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Topic: Arduino ESP8266 Speaking Clock (Read 808 times) previous topic - next topic

6v6gt

Jul 23, 2018, 08:01 pm Last Edit: Jul 23, 2018, 08:55 pm by 6v6gt
This is an Arduino audio project designed to replicate the functionality of telephone network speaking clock services  and includes some historical English and German language voices that were in operation for telephone subscribers in the past. For example, that of Pat Simmons from England active (1963 - 1985) and Renate Fuczik from Austria active (1984 - 2009). The user can create further files as required.



The basic hardware design is quite simple. The main components are an ESP8266 with the flash memory holding a pair of voice and index files and the logic for building up the spoken text and an I2S DAC for producing the audio output. I've added an amplifier and loud speaker and a connection for a standalone telephone, but these are optional.  This device can NOT be connected to a telephone network and, apart from the regulatory considerations, will not tolerate the around 90 volt AC ring voltage on such networks.

The device is configured via a web browser by joining it to an existing wlan or it can create its own wlan if required (AP Mode). The main time source is NTP (network time protocol) and you can add an optional real time clock which actually is recommended for a quicker startup or if there is no internet connected wlan available. Of course, you can integrate other time sources if you wish such as a DCF77 radio time module or a GPS module but then you'll have to modify the software yourself.

The player is a software component which uses a voice file (actually a .wav file) containing all the phrases and numbers concatenated together and with an index file. There is a "speech engine" which uses a workflow to drive the player, instructing it which phrase or number it should play at what time in the cycle. New voice / index file pairs can be loaded into the ESP8266 flash memory using a built-in utility.

The project has some interesting design features which could be useful for other applications, for example the NTP clock part is non-blocking (unlike most designs which issue an NTP request and block while waiting for the response) and it handles fractions of a second, scheduling a system time update for the next full second to maintain a sub second degree of accuracy. Also, the browser interface has the feature that it appears as multiple pages, but is in fact a single HTML page where all but the current logical page are hidden. This allows the user to navigate between pages without causing intervening returns to the server.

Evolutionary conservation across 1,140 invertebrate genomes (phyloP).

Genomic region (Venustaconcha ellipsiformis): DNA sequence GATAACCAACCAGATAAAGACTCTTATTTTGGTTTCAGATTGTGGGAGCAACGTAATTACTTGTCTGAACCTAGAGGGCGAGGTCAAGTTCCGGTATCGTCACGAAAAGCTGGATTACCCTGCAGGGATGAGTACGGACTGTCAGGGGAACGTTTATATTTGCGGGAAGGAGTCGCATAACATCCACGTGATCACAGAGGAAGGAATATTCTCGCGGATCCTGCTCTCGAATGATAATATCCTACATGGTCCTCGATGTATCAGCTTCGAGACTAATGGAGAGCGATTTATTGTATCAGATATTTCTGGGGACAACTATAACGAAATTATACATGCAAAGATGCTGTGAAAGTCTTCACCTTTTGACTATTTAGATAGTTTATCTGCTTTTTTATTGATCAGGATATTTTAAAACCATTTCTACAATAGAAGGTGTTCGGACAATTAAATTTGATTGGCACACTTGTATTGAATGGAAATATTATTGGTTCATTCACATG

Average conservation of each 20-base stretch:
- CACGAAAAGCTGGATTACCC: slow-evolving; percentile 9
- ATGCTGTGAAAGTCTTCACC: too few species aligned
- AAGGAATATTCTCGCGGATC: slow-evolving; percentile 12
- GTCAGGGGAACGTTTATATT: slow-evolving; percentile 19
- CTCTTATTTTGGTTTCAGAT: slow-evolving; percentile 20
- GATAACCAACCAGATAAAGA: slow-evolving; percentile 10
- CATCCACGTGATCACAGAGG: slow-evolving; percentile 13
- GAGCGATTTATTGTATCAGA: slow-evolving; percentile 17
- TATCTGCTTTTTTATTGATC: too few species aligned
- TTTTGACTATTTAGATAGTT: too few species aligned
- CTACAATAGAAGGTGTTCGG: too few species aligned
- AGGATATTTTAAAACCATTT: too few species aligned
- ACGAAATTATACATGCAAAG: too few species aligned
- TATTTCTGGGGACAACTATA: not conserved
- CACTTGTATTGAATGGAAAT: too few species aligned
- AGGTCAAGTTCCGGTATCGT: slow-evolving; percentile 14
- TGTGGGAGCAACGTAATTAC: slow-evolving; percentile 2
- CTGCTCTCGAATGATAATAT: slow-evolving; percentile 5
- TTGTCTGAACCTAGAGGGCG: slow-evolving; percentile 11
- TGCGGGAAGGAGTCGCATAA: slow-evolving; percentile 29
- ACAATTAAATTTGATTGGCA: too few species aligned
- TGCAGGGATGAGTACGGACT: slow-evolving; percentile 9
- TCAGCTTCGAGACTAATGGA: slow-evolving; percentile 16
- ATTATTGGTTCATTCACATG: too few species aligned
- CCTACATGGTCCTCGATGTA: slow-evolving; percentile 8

The project could be extended or adapted for other "announcement like" purposes where audio phrases are built up out of separate words depending on some criteria e.g. time,  measurements from an instrument, say temperature or other such like weather information, etc. etc. and may be useful for people with impaired vision.

There is at least one other similar project in existence. The Telecommunications Heritage Group have a design [Ref:4]  (PIC  assembler based) which appears very professional and full featured and can even (subject to regulatory approval) be connected to a telephone network to provide a speaking clock service. However, it uses an SD card player with pre-built phrases as opposed to the alternative used in the design presented here of complete dynamic assembling of the announcement text.  Further, the system design is closed in that the software source code is not published. To support their device, they have collected a number of historical voice files from various sources.

The copyright situation regarding the voice files extracted from the various commercial devices may not in all cases permit unrestricted commercial usage so you are advised to check this for yourself in the case that you intend to use any of such files for some commercial purpose.
This is not an ideal project  for an absolute beginner and a basic familiarity with the Arduino development environment for the ESP8266 is a prerequisite as is the ability to build hardware from a schematic design and manufacturer data sheets.

The software is in the file spck_v1.00p.zip attached.
The documentation including schematic is Arduino-ESP8266-SpeakingClock-v1.00.pdf attached
An audio sample is also attached (Pat Simmons).
The audio files are too big to publish on this site and can be found here: link (subject to change)

odometer

In the U.S., at least, you can still call 1-202-762-1401 for the time.

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